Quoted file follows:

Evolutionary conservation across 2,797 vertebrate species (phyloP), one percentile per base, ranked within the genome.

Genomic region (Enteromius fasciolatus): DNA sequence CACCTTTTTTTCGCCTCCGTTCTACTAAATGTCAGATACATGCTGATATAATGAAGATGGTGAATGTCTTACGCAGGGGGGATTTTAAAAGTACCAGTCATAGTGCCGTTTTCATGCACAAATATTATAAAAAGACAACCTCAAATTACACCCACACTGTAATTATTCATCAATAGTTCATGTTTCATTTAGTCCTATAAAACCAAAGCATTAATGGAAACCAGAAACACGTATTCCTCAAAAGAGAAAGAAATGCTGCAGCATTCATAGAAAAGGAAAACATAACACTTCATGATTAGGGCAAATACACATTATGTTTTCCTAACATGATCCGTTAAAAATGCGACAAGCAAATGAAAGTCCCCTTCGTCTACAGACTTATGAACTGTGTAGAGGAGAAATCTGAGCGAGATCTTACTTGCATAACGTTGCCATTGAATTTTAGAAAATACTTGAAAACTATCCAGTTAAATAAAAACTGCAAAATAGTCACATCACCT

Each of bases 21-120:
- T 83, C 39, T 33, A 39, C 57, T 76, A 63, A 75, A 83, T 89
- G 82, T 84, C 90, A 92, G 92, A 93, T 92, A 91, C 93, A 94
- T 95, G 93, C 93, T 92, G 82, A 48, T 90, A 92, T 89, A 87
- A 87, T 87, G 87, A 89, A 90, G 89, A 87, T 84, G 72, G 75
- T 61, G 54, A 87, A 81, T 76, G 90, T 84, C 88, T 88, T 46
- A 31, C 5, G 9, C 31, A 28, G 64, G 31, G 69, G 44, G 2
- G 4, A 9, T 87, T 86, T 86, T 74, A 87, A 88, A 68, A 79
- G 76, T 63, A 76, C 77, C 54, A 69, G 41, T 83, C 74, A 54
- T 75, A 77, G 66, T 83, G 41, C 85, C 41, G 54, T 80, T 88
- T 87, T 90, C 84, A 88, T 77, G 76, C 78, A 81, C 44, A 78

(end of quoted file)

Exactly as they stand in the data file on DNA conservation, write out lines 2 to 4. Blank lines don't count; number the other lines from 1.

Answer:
Genomic region (Enteromius fasciolatus): DNA sequence CACCTTTTTTTCGCCTCCGTTCTACTAAATGTCAGATACATGCTGATATAATGAAGATGGTGAATGTCTTACGCAGGGGGGATTTTAAAAGTACCAGTCATAGTGCCGTTTTCATGCACAAATATTATAAAAAGACAACCTCAAATTACACCCACACTGTAATTATTCATCAATAGTTCATGTTTCATTTAGTCCTATAAAACCAAAGCATTAATGGAAACCAGAAACACGTATTCCTCAAAAGAGAAAGAAATGCTGCAGCATTCATAGAAAAGGAAAACATAACACTTCATGATTAGGGCAAATACACATTATGTTTTCCTAACATGATCCGTTAAAAATGCGACAAGCAAATGAAAGTCCCCTTCGTCTACAGACTTATGAACTGTGTAGAGGAGAAATCTGAGCGAGATCTTACTTGCATAACGTTGCCATTGAATTTTAGAAAATACTTGAAAACTATCCAGTTAAATAAAAACTGCAAAATAGTCACATCACCT

Each of bases 21-120:
- T 83, C 39, T 33, A 39, C 57, T 76, A 63, A 75, A 83, T 89